The Thermal Imaging Camera (TIC) and the Fire Service, Part II

Interior Operations

 The Thermal Imaging Camera (TIC) and the Fire Service, Part II

Photo credit to PJ Lague. West Warwick Fire Department and Eric Munsell, West Hartford Fire Department

By AB Turenne

With many departments forced to operate at minimum staffing levels, an ongoing tactical debate centers on which tactic to implement first: victim rescue or fire suppression. Although these decisions must be made on a case-by-case basis and are dependent on a great number of variables, one thing is true: The use of a thermal imaging camera (TIC) will greatly aid you in accomplishing your fireground objectives efficiently and effectively.

TIC Use and Benefit: Search & Rescue

In some cases the choice is clear. Victims showing at windows or reliable information on victim location will take precedent over fire suppression. But let’s change it up and remove the obvious from the equation. Our priority is to search and remove all occupants from the structure in an effort to sweep every room/compartment as effectively and efficiently as possible.  As a search team, you should be readily equipped with (at a minimum) a flashlight, radio, hand tool, and a TIC. When clearing a room, we all use the basics taught in our initial firefighting training–searching high, low, below, and behind fixed items such as beds and wardrobes and in closets, using the handle of an ax (some tools can cause more harm to occupants than the actual environment) to increase your reach when searching, searching along with a partner in opposing directions of travel (perform a right-handed search while your partner performs a left-handed search) and meeting in the middle, and more.

Implementing the TIC in this situation by positioning yourself in the doorway and performing scans to sweep and clear the room quickly will allow firefighters to save energy and conserve air, thus allowing them to search a greater area more quickly.

TIC Use and Benefit: Fire Suppression

Similarly, the TIC has proven to be tremendously beneficial while stretching in and suppressing the fire from inside the structure. A well-executed exterior 360 degree size-up of a structure generally makes it easier to locate and suppress the fire; however, when compartmented or isolated in an area without windows, the TIC will prove to be of value while performing interior operations. Not only will it help to identify the location of the fire, it will also show you where the fire is moving as well—this is something we must be aware of for both victim survival and firefighter safety.

With the TIC in hand and the hoseline advancing through the structure, scan each room and compartment to gain a better understanding of conditions. The infrared technology at your fingertips provides the advantage of seeing through smoke (remember that glass and shiny objects could potentially give false readings such as reflections) and the ability to detect rapid increases in temperature. As water is applied, this same technique will confirm temperature drop as well. Be cautious when sweeping to scan slowly to allow for the camera to react and provide accurate readings. The company officer can direct and guide along with the camera to his or her hose team by leading from room to room and scanning, rather than following up behind them.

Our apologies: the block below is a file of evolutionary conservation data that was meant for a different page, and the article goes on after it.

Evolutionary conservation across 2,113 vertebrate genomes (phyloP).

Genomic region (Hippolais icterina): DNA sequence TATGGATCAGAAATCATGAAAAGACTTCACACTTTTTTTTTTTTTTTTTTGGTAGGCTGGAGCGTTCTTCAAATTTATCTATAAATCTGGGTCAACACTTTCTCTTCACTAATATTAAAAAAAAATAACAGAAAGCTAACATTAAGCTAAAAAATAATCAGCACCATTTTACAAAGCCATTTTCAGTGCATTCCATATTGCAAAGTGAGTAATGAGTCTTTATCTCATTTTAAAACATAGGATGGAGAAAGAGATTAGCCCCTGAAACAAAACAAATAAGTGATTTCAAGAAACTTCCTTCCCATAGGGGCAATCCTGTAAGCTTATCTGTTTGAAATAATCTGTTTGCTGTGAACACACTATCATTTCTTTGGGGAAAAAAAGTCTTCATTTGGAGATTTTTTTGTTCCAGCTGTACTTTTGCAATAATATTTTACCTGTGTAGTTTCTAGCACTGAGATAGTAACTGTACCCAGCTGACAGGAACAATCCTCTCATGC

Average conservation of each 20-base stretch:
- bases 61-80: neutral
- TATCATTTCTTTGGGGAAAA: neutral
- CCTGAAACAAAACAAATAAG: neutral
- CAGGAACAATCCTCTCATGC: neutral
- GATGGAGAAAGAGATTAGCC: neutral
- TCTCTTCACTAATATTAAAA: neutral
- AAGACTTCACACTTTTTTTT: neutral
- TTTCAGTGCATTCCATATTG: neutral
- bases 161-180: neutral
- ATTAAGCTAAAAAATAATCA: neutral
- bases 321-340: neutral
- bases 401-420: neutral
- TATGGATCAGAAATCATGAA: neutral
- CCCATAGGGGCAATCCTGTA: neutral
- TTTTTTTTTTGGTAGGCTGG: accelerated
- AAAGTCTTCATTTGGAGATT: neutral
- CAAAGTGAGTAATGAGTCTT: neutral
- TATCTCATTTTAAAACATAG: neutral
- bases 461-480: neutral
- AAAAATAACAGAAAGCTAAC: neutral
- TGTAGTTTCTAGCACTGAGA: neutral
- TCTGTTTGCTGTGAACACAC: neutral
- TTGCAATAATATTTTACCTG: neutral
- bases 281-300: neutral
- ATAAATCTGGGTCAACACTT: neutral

TIC Use and Benefit: Overhaul

A systematic approach to performing overhaul with a TIC can help identify, locate, and extinguish any hidden pockets of fire and keep you from being dispatched later for an embarrassing rekindle. Capitalize on the TIC by looking in knee walls and other concealed spaces. Scan the walls in the surrounding areas, comparing temperature differences, to better identify whether or not your findings warrant “opening up.”

Without a doubt, the implementation of a TIC into your interior operations is a great asset in making up for the loss sense of sight. However, never rely solely on the TIC.  Use your experience and the senses available to you when executing performing searches, suppression, and overhaul.

In part 3 of this series, I will take a look at TIC use on the Hazardous Materials Incident Scene.

AB TurenneAB Turenne is an 18-year veteran of the fire service in Eastern Connecticut and is currently employed as a Firefighter/EMT-B with the Electric Boat Fire Department in the Submarine Capital of the World in Groton, Connecticut. He is a Certified Level II Fire Service Instructor and recent graduate from the Masters of Public Administration program at Anna Maria College, and is a frequent contributor the Fire Engineering Training Community.

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